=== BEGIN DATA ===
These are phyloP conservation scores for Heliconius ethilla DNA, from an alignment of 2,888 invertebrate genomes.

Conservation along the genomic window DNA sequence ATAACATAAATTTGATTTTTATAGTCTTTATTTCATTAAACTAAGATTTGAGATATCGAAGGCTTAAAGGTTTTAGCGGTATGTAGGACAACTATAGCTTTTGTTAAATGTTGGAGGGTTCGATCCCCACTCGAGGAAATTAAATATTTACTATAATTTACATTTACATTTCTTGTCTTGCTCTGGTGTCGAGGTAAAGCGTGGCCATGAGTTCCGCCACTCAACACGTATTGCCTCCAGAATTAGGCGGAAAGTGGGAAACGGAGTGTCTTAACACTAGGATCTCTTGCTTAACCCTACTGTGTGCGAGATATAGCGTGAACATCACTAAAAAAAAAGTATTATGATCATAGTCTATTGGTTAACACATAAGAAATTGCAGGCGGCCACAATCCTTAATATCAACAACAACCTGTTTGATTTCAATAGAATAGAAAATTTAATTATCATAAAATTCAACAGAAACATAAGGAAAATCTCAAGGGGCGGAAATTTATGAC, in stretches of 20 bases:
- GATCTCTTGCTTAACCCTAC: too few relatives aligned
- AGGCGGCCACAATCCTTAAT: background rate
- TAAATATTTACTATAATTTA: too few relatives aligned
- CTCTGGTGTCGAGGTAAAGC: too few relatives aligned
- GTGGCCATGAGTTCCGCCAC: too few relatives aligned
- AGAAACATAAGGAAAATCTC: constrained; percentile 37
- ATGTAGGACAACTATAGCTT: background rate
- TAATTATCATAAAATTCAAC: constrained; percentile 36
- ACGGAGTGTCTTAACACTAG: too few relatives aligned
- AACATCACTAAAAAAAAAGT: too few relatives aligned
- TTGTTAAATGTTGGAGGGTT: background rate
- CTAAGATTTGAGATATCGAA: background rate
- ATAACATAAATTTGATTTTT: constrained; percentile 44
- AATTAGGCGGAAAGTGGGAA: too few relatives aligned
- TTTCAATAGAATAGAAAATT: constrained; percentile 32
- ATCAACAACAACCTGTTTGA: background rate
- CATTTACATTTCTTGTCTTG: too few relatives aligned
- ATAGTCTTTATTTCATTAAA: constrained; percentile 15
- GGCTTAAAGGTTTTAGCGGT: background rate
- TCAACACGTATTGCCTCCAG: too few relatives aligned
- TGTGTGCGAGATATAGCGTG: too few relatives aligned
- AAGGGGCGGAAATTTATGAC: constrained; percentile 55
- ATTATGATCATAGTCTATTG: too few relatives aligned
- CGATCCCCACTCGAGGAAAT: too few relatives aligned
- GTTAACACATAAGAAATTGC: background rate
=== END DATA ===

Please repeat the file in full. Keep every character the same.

These are phyloP conservation scores for Heliconius ethilla DNA, from an alignment of 2,888 invertebrate genomes.

Conservation along the genomic window DNA sequence ATAACATAAATTTGATTTTTATAGTCTTTATTTCATTAAACTAAGATTTGAGATATCGAAGGCTTAAAGGTTTTAGCGGTATGTAGGACAACTATAGCTTTTGTTAAATGTTGGAGGGTTCGATCCCCACTCGAGGAAATTAAATATTTACTATAATTTACATTTACATTTCTTGTCTTGCTCTGGTGTCGAGGTAAAGCGTGGCCATGAGTTCCGCCACTCAACACGTATTGCCTCCAGAATTAGGCGGAAAGTGGGAAACGGAGTGTCTTAACACTAGGATCTCTTGCTTAACCCTACTGTGTGCGAGATATAGCGTGAACATCACTAAAAAAAAAGTATTATGATCATAGTCTATTGGTTAACACATAAGAAATTGCAGGCGGCCACAATCCTTAATATCAACAACAACCTGTTTGATTTCAATAGAATAGAAAATTTAATTATCATAAAATTCAACAGAAACATAAGGAAAATCTCAAGGGGCGGAAATTTATGAC, in stretches of 20 bases:
- GATCTCTTGCTTAACCCTAC: too few relatives aligned
- AGGCGGCCACAATCCTTAAT: background rate
- TAAATATTTACTATAATTTA: too few relatives aligned
- CTCTGGTGTCGAGGTAAAGC: too few relatives aligned
- GTGGCCATGAGTTCCGCCAC: too few relatives aligned
- AGAAACATAAGGAAAATCTC: constrained; percentile 37
- ATGTAGGACAACTATAGCTT: background rate
- TAATTATCATAAAATTCAAC: constrained; percentile 36
- ACGGAGTGTCTTAACACTAG: too few relatives aligned
- AACATCACTAAAAAAAAAGT: too few relatives aligned
- TTGTTAAATGTTGGAGGGTT: background rate
- CTAAGATTTGAGATATCGAA: background rate
- ATAACATAAATTTGATTTTT: constrained; percentile 44
- AATTAGGCGGAAAGTGGGAA: too few relatives aligned
- TTTCAATAGAATAGAAAATT: constrained; percentile 32
- ATCAACAACAACCTGTTTGA: background rate
- CATTTACATTTCTTGTCTTG: too few relatives aligned
- ATAGTCTTTATTTCATTAAA: constrained; percentile 15
- GGCTTAAAGGTTTTAGCGGT: background rate
- TCAACACGTATTGCCTCCAG: too few relatives aligned
- TGTGTGCGAGATATAGCGTG: too few relatives aligned
- AAGGGGCGGAAATTTATGAC: constrained; percentile 55
- ATTATGATCATAGTCTATTG: too few relatives aligned
- CGATCCCCACTCGAGGAAAT: too few relatives aligned
- GTTAACACATAAGAAATTGC: background rate